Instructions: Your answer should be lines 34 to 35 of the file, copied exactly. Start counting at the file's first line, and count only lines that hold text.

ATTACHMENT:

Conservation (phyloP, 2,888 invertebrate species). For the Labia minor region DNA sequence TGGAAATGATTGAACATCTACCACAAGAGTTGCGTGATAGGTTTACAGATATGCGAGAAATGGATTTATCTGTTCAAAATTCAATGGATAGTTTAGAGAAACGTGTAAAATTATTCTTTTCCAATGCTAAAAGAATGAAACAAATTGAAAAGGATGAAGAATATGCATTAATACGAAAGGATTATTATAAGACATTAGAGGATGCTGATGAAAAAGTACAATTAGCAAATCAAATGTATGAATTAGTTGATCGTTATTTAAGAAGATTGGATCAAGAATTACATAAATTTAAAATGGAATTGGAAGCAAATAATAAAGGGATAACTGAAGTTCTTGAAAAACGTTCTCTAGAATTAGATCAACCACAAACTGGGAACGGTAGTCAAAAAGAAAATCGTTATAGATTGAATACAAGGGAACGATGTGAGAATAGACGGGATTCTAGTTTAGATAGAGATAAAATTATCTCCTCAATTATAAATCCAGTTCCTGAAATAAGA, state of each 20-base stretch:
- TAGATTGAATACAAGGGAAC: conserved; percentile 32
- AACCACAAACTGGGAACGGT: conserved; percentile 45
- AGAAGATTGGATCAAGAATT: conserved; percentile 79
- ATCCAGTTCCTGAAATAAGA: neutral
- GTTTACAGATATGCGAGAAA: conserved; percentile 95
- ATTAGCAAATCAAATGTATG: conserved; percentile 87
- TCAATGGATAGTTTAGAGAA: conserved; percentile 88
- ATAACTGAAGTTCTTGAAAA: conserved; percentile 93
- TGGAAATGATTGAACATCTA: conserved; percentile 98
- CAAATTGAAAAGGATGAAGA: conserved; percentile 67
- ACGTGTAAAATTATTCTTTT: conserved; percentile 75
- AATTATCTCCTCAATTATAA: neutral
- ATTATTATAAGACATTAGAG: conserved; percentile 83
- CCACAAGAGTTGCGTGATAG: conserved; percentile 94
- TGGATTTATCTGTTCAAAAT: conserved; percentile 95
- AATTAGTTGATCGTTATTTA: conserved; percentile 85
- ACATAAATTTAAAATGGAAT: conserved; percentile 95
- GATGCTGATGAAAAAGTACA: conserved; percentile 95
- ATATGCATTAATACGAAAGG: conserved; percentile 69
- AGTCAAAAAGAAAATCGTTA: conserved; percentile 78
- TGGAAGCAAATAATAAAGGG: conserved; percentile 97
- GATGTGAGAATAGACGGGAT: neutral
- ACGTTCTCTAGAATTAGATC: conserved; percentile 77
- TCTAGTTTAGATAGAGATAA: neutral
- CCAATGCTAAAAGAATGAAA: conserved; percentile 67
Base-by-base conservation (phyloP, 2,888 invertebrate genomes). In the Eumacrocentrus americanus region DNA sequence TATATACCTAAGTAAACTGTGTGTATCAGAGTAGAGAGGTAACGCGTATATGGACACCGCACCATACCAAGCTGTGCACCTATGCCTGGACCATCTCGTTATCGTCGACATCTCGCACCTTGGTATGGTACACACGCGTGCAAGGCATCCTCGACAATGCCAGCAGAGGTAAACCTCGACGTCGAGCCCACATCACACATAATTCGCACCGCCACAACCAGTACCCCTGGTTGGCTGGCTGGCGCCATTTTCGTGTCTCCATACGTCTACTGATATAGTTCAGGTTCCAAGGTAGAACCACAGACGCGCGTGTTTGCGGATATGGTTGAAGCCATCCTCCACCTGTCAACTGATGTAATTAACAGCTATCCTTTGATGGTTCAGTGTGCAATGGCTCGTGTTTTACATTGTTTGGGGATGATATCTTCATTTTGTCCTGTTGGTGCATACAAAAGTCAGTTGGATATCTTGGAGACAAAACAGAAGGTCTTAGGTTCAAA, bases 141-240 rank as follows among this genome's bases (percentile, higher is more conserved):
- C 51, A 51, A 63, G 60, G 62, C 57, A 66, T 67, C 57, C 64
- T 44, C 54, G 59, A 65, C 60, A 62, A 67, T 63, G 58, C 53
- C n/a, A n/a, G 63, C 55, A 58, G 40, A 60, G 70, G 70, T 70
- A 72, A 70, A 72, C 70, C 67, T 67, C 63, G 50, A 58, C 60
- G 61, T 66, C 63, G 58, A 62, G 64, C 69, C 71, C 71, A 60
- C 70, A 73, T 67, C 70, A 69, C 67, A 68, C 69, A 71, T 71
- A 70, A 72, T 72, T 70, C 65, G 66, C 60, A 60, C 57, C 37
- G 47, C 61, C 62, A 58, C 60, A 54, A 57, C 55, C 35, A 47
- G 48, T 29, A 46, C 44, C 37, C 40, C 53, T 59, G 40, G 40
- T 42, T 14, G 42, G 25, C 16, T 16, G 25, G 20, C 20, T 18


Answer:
- A 70, A 72, T 72, T 70, C 65, G 66, C 60, A 60, C 57, C 37
- G 47, C 61, C 62, A 58, C 60, A 54, A 57, C 55, C 35, A 47